Jinyoung Jin is sitting in a place that, not long ago, did not exist.
The space was there, at the theatre lobby entrance at the Charles B. Wang Center, but it hadn’t been used for anything until Jin, the center’s Director of Cultural Programs, determined that it would be the perfect spot to house “The Studio: Through a Surrealistic Lens,” a long-term installation that invites visitors to interact with a black-and-white, three-dimensional, cartoon-like artist’s studio.
Designed and presented by the South Korea-based project group GREEM (a name that translates to “picture” in Korean), the exhibition is a favorite among students and other guests who can sit in the studio and take selfies and other photos, sharing them on social media.
The installation’s popularity illustrates how the Wang Center’s cultural programming has evolved since Jin became director in 2013.
“In the old days, museums would not allow their audience to take photos,” said Jin. “But now, selfies and social media are great tools to promote the institution, so I like to promote the Wang Center that way.”
Jin said she tries to make the Wang Center’s programs very approachable. “It has to be educational, but also entertaining,” she explained, adding that the Wang Center’s audience is as diverse as the exhibits it presents.
“The Stony Brook faculty and students are our core members, but we do have a lot of community visitors as well, and they’re coming here from all different backgrounds. It’s hard to please everyone equally, but whoever they are, I want them to take something away from our programs.”
Jin was the Gallery Director at The Korea Society in New York prior to coming to Stony Brook. A curator of modern and contemporary Asian art, Jin received her M.A in art history from Columbia University. She is currently a Ph.D. candidate in Stony Brook’s Department of Cultural Analysis and Theory.
She described seeing a retrospective of Marc Chagall when she was a teen in South Korea as an early influence that pointed her to a career in the art world.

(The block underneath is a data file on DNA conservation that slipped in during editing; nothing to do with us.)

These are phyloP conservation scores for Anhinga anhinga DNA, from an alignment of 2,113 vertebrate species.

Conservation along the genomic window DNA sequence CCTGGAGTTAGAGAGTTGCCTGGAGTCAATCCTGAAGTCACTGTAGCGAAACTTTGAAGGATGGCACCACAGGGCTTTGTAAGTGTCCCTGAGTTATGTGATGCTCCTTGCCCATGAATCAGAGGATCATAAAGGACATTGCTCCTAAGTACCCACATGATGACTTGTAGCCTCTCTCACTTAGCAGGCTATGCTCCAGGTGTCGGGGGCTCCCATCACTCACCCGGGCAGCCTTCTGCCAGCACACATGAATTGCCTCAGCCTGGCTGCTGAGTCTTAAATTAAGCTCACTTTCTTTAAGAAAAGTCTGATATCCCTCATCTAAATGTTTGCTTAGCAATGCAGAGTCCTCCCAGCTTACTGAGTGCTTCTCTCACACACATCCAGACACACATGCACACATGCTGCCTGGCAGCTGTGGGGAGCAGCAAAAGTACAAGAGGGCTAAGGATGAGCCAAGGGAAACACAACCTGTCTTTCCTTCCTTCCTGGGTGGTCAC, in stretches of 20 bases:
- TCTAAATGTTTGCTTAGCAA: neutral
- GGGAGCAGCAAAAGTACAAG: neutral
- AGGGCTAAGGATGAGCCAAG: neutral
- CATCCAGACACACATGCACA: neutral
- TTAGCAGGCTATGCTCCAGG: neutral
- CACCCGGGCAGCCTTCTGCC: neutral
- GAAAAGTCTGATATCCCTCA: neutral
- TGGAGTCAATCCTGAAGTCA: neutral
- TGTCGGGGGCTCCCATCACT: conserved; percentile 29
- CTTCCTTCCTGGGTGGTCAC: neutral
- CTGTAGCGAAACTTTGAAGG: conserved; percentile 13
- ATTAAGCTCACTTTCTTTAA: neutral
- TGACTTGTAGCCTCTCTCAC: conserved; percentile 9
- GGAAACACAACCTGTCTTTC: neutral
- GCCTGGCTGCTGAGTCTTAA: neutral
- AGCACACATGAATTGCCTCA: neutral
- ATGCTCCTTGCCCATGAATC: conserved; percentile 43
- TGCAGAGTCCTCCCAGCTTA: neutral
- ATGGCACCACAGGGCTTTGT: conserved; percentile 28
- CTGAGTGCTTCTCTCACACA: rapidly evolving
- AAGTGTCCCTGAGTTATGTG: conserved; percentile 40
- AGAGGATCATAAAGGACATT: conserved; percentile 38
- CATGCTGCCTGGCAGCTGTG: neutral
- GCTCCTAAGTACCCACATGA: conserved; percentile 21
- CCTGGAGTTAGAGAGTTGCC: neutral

“I always saw his artwork in a textbook; I never had an opportunity to see his work in person,” Jin said. “It was quite a journey for me to travel to a downtown museum to see that exhibit, so that was an impressive experience for me.”
Jin said she has always seen herself as a storyteller and cultural ambassador, and while she is closer to East Asia because of her background, she ensured that the variety of Asian cultures is something that is celebrated at the Wang Center.
“Whoever walks into the Wang Center to visit a lecture or see performing arts, they will see that the Center is geared to promote all Asian art,” she said. “Whether it is historical content, or addresses contemporary issues, they all have something to offer.”
Jin pointed to last fall’s “Virtual Journeys: Chinese Buddhist Art and Architecture in the Digital Era,” which used virtual reality technology to transport visitors to China to admire and explore Buddhist cave art, showcasing five famous ancient Buddhist sites.
While the VR technology certainly appealed to younger guests, Jin said, “there were a lot of seniors and other community members who came and experienced VR for the first time.”
The Center’s offerings have garnered significant media attention as well. A current program, “From Mecca to Sufi Shrines: Islamic Poster Art from South Asia,” which runs through May 5, was recently mentioned in The New York Times.
Last spring’s “Potasia: Potatoism in the East,” was featured by the popular PBS show Lucky Chow. The Wall Street Journal and Forbes have also featured Wang Center programming recently.
Jin noted that people often don’t realize how much the Wang Center has to offer, not only in the variety of programming, but in the size of the facility itself, which includes a theater, chapel, lecture halls, the Jasmine restaurant, meeting rooms, and an abundance of gallery space.
“When I came here, the Wang Center never really maximized the space,” she said. “Right now, I’m using every single corner of every wall.”
The Zen Rock Garden is another example of how Jin took a little-used area and turned it into something special. The Japanese rock garden on the first floor was once an empty space that was kept closed to prevent it from being misused.
Now it is a popular venue that features a garden created by Gerard Senese and his wife, Hiroko Uraga-Senese, as a tribute to the appreciation of Japanese culture.
The center also features a wall adjacent to the theatre honoring the life of Charles Wang, founder of the center, who died last year. Jin recalled that he visited the center several times, participating in a tea workshop in 2017.
“I think for people who come [to the center], their life will be touched by the diverse cultural programs here, so Mr. Wang’s legacy will keep moving forward,” Jin said.
Jin is always looking to collaborate with other curators and institutions to maintain a diversity of cultures and mediums, and make the center more visible not only in the New York area but nationally and internationally. She creates one or two major exhibitions per semester, and adds to the programming with performances, lectures, workshops, film screening and festivals.
“I encourage our audiences to visit often to take advantage of all the diverse programs being offered,” Jin added. “The Wang Center is an approachable and welcoming environment, regardless of their knowledge and experience in the field of Asian culture. It’s a gateway for some that I hope will also be a springboard.”
— Michael Gasparino